Of Firefly Flashing

Bioluminescence in firefly ancestors was a larval signal meant to warn predators of their toxicity. Therefore, the use of flashes in adult courtship is an exapatation, or re-purporsing of a preexisting signal. (Lewis, Cratsley).. This new adaptation branching happened at least four times in firefly ancestors (See the figure below, a phylogenetic tree constructed by Lewis and Cratsley) resulting in different flash colors and patterns for different firefly species today.

Of synchronous rhythmic flashing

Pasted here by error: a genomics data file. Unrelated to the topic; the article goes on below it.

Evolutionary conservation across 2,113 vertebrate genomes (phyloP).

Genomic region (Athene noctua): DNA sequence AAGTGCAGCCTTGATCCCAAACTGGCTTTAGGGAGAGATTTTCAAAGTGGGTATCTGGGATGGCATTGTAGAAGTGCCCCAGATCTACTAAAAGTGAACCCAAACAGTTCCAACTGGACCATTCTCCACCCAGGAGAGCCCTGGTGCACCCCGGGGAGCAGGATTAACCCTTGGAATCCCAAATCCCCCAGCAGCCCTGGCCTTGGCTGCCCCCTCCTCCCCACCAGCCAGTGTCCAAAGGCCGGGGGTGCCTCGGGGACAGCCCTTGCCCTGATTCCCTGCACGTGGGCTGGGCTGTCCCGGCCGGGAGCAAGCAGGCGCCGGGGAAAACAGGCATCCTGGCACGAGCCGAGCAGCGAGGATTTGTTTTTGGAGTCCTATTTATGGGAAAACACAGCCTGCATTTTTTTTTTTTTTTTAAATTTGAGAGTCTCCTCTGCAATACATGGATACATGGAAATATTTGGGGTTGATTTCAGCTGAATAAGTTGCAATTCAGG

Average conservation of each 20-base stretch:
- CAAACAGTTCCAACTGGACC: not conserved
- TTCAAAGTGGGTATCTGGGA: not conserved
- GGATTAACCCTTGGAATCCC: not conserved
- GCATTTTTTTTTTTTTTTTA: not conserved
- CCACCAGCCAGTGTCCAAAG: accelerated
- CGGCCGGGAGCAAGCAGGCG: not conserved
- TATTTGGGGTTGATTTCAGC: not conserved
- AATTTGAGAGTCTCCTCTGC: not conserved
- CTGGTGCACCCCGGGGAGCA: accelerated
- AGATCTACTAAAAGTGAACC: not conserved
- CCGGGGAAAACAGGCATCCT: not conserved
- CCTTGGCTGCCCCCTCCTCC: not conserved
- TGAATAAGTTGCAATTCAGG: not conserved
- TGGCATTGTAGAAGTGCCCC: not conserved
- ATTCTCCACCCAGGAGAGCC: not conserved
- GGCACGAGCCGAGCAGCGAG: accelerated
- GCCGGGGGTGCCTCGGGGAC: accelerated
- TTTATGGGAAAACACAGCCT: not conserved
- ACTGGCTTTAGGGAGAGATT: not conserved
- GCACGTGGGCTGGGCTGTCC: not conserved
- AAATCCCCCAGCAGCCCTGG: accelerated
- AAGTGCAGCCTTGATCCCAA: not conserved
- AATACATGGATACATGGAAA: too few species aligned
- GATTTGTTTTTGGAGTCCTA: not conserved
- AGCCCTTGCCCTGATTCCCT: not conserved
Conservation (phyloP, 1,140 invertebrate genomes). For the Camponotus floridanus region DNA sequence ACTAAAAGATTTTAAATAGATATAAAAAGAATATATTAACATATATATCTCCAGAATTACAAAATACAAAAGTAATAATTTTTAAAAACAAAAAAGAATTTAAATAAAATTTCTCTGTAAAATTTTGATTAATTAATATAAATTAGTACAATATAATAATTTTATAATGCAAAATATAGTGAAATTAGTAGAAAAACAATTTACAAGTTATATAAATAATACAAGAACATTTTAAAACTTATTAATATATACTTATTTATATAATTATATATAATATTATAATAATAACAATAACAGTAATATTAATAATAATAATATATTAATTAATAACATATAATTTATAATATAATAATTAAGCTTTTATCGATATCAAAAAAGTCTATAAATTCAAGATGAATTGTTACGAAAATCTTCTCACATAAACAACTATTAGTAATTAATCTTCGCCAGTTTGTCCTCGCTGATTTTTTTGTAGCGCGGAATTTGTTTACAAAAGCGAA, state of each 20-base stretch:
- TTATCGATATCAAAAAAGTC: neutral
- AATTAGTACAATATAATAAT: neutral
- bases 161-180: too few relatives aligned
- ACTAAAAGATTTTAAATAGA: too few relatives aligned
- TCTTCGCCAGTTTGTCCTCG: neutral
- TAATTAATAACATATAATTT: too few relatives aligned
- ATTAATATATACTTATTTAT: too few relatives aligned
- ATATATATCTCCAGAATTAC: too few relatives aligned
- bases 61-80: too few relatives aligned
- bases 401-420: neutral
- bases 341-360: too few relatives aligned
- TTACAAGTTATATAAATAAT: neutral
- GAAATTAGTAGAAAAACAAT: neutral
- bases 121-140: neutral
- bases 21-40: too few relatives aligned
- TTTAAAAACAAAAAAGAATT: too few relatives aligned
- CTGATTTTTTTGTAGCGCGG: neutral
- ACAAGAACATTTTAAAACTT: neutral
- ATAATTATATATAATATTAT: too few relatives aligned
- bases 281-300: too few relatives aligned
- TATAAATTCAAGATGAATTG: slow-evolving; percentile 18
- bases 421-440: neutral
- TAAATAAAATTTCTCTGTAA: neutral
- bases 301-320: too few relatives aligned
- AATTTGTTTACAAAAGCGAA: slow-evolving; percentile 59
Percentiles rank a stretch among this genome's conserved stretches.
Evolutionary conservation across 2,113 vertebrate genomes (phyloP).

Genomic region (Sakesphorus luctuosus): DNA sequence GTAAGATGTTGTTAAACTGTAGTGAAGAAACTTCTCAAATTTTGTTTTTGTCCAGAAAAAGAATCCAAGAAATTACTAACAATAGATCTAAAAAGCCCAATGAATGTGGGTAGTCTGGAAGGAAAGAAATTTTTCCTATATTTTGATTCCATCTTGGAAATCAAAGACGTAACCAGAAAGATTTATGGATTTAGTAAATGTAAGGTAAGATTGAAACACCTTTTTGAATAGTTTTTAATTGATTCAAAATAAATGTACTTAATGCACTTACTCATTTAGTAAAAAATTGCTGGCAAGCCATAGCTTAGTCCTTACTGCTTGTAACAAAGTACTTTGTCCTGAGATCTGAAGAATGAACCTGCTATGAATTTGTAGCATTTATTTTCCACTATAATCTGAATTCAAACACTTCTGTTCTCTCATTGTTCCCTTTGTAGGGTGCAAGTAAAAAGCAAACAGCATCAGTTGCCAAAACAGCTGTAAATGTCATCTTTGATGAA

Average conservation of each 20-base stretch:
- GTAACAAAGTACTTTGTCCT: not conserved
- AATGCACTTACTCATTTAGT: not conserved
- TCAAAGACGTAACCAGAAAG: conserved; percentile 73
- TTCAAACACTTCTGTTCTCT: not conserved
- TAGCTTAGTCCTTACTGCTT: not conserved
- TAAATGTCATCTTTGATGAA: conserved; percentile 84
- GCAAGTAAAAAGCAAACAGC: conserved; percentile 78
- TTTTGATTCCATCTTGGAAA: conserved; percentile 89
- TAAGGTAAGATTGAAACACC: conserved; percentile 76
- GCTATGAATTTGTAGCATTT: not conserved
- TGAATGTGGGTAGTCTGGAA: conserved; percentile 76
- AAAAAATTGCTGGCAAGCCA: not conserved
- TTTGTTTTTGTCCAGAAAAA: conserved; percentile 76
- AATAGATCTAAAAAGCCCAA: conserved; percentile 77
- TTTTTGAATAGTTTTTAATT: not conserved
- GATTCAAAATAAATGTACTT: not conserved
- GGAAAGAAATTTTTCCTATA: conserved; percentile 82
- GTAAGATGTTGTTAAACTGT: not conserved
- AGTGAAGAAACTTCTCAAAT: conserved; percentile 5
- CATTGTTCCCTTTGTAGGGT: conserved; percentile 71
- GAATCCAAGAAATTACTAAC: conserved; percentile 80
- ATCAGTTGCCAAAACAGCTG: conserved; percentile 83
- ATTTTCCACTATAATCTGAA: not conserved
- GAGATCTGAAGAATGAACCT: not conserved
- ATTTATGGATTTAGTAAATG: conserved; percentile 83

Synchronous rhythmic flashing has been observed in Asian fireflies. It was long believed that they were "unique in the animal kingdom" for this concerted action (Buck and Buck, 1966). However, parallels have appeared as scientists investigate the mechanisms underlying synchrony. Short-term flash synchrony has been observed in the North and South American firefly genuses Photuris and Photinus, with "wave and intermittent synchrony among flying males" (Lewis and Cratsley), although such rhythmic flashing doesn't last as long as that found in firefly trees, and ends when the groups of males disperse.

Beyond the firefly, synchrony has been observed in many other insects, particularly in sound communication and is driven by neural oscillators going into phase with one another (Greenfield 1994) (also see Synchrony)

Image taken from Lewis & Cratsley 2008